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Drink spiking: What is it and how can you prevent it?


Spiking has been a hot topic in the news week where spiking by injection is on the rise.


With this scenario, you can keep yourself safe by being aware of your surroundings and be on the lookout for suspicious people around you.


Drink spiking is much more common and since 2015, the number of reported instances of drink spiking has more than doubled according to figures from UK police forces.

You might think it'll never happen to you, but you should still stay alert and remember there are things you can do to prevent spiking.


First, lets look at what is spiking?

If someone has added drugs or alcohol to your drink without your knowledge, you've been spiked. 'Spikers' don't discriminate, they target both men and women.

Drinks can be spiked with any drug


but the most common are alcohol or ‘date rape’ drugs, such as Rohypnol or GHB (Gamma Hydroxybutyrate). These are often colourless and tasteless, which makes them easier to conceal.

Spiking can happen anywhere, and you should be especially vigilant in pubs and bars. Large indoor gatherings aren't currently allowed under the government's social distancing guidance, but when they are, remember that drink spiking can happen at parties too.


Why does spiking happen?

Sometimes the motive behind spiking is sex related, but that's not the only reason people do it. Sometimes it's for the purposes of theft, or because the spiker thinks it's a practical joke.

Many spiking victims don't remember what has happened. They may become confused, vulnerable, and unable to look after themselves. Knowing how to recognise the signs will allow you to help a friend in need.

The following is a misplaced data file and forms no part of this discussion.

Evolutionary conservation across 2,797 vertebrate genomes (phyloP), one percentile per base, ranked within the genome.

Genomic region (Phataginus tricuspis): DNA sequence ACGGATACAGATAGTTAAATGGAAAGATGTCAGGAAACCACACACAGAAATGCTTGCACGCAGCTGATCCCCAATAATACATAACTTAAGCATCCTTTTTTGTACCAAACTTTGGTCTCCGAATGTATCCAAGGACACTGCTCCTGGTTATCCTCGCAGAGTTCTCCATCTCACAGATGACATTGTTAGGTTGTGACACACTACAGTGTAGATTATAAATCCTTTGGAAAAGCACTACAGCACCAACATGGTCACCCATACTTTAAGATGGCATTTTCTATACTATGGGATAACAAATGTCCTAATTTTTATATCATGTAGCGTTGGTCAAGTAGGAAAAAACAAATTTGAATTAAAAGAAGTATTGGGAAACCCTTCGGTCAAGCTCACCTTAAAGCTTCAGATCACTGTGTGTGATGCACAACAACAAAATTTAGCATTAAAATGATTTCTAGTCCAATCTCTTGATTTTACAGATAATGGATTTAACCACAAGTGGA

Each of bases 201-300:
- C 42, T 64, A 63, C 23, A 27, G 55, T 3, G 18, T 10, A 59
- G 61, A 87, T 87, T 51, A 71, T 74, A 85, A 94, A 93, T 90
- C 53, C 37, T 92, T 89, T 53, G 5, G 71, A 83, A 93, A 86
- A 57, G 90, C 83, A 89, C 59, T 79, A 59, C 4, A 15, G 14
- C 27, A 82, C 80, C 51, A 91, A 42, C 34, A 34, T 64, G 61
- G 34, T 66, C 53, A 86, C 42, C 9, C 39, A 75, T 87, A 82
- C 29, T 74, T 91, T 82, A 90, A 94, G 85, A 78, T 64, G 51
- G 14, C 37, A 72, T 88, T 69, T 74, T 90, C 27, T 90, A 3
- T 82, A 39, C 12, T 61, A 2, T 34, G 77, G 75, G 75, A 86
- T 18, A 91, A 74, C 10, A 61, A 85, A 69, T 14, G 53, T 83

Signs that somebody has been spiked

These vary depending on what you've been spiked with, but common symptoms include:

· Lowered inhibitions

· Confusion

· Lack of coordination and slurred speech

· Nausea

· Hallucinations

· Vomiting

· Paranoia

· Unconsciousness


Most date rape drugs will have an effect about 15-30 minutes after you've consumed them and the symptoms usually last for several hours.

If you start to feel strange or more drunk than you should be, get help straight away. If you think you've been spiked, go to A&E – ideally with someone you trust to help you.


How to help a spiking victim

If your friend is showing signs of being spiked, here's what to do:


· If you're at a bar, tell the manager or door staff. If you're at a party, tell the host.

· Stay with your friend and keep talking to them

· Call an ambulance if their condition deteriorates

· If you're on your own, call someone you trust for support

· How to avoid having your drink spiked


The most important things to do are never leave your drink unattended, never accept a drink from somebody you don't know, and don’t drink anything that you didn’t see being poured.


For drinks in glasses, you can get a "NightCap Scrunchie" which is a hair scrunchie (with a secret pouch for the cover) that you can keep on your wrist, or tie your hair back until you need it, then it just stretches over to cover over most cups and glasses to prevent pills and powders from being dropped into a drink.



For bottles, you can use a "Spikey", which goes inside the neck of the bottle and stops anything being dropped into it. Or, keep your thumb over the top of your bottle in between sips.


If you're at a house party, stay away from the punch bowl – you don't know how strong it is or if drugs have been slipped in.


Spiked or drunk?

Being very drunk can be confused with being spiked as the symptoms can be similar.

Try to keep track of how many drinks you've had, it will help you stay in control and spot the signs of being spiked early.